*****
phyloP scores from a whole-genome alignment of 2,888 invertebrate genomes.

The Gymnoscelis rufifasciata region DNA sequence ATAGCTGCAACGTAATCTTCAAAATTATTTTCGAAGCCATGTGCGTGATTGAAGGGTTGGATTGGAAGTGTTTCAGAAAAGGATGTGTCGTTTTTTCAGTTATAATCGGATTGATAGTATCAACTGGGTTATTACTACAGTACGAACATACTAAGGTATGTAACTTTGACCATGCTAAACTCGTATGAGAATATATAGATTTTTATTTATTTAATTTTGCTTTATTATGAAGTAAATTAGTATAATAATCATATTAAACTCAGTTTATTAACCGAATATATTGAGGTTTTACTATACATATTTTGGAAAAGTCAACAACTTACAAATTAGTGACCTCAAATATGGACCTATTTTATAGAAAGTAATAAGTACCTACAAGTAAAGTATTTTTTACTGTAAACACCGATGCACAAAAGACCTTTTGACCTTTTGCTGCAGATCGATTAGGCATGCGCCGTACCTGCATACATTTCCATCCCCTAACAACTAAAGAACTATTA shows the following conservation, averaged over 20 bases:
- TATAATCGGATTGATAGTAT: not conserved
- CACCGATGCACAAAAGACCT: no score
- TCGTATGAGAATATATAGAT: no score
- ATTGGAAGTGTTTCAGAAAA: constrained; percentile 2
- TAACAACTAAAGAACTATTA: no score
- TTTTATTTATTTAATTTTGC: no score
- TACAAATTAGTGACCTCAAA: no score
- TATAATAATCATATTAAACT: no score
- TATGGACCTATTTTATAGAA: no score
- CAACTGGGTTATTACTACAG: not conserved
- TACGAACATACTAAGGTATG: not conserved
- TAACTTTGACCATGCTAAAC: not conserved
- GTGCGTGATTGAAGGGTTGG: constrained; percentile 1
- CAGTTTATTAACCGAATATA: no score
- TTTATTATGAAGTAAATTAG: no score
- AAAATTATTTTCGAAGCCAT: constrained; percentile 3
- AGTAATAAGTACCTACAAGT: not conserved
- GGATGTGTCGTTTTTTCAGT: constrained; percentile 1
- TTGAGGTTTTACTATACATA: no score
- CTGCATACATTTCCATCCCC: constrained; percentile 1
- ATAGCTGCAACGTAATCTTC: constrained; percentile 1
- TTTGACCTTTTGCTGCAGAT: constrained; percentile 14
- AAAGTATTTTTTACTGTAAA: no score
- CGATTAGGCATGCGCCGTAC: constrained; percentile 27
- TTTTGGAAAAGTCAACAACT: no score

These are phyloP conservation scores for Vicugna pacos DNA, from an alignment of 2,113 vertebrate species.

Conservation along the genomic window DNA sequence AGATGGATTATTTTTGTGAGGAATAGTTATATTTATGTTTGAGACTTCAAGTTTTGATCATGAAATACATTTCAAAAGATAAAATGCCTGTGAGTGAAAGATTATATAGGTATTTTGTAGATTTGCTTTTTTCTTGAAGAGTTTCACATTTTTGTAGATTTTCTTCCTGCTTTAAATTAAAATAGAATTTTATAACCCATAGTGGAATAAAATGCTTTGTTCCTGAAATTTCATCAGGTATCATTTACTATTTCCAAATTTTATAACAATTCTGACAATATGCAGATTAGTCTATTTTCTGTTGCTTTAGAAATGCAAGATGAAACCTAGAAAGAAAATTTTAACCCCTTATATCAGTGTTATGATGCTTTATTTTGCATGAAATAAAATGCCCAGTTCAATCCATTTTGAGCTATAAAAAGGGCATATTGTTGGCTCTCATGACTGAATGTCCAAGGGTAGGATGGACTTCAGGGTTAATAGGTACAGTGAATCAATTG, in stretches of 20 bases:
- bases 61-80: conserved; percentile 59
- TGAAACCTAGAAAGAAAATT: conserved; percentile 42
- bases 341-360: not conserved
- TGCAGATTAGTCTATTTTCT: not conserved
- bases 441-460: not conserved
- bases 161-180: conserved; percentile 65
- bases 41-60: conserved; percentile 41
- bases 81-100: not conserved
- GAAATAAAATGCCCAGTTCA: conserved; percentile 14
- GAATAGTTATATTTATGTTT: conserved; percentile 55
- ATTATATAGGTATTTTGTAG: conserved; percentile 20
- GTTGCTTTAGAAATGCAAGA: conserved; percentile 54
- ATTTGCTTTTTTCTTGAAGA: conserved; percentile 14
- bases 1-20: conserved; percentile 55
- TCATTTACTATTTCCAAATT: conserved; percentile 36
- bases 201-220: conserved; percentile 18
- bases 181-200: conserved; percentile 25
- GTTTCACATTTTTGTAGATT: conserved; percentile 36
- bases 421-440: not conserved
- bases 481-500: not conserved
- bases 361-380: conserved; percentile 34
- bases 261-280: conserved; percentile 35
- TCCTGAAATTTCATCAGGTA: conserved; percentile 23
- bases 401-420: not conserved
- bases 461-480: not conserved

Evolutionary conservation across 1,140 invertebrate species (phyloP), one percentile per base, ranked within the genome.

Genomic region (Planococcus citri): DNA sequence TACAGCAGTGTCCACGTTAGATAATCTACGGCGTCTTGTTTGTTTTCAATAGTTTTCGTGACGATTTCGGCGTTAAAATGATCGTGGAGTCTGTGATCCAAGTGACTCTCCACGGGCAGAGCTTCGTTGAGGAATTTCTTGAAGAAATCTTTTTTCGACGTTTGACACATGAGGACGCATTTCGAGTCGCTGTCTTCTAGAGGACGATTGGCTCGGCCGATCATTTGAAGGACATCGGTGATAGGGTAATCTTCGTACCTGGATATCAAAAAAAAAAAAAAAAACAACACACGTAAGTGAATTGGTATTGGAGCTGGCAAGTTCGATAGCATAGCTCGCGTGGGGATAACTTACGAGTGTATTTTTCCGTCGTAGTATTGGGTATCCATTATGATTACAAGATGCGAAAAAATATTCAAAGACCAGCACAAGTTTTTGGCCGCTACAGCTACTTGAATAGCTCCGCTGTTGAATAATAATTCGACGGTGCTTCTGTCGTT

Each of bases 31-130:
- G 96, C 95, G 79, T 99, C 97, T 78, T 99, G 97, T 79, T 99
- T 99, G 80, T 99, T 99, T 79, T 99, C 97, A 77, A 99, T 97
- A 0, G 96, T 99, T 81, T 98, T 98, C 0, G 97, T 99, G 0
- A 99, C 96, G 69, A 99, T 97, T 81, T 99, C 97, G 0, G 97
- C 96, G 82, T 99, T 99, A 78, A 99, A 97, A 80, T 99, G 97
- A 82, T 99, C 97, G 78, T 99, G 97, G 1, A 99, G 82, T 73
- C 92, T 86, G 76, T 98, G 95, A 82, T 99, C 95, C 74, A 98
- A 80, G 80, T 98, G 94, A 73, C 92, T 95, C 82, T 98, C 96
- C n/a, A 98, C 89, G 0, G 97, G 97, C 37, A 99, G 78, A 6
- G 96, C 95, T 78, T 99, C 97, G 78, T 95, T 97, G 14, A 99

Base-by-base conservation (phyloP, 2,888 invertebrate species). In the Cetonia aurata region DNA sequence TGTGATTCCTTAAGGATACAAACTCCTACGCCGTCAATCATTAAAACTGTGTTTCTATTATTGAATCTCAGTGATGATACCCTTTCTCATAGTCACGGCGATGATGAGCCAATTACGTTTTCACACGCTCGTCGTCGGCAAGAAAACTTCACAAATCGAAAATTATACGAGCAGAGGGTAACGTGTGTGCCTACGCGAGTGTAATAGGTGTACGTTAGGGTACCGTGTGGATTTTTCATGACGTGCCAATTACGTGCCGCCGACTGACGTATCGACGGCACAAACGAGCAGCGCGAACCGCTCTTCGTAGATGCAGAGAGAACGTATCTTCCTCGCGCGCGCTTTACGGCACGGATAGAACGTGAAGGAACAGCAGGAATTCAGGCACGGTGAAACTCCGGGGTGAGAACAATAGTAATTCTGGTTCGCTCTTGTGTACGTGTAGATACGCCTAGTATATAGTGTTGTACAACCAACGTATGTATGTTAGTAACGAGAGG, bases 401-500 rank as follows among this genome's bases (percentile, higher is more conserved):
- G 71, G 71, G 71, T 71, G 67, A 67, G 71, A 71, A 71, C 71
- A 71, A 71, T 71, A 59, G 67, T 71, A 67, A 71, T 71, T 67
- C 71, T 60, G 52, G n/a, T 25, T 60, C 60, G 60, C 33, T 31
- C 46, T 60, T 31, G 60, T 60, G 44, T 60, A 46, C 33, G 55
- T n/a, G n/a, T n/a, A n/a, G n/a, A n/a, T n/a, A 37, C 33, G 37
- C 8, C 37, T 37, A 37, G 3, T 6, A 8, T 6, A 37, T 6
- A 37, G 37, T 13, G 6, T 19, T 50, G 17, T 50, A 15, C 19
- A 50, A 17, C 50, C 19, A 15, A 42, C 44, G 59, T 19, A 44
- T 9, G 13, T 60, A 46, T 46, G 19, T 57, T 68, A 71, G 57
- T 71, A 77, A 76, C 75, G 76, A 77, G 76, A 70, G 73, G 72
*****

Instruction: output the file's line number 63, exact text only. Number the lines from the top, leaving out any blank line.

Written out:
- A 82, T 99, C 97, G 78, T 99, G 97, G 1, A 99, G 82, T 73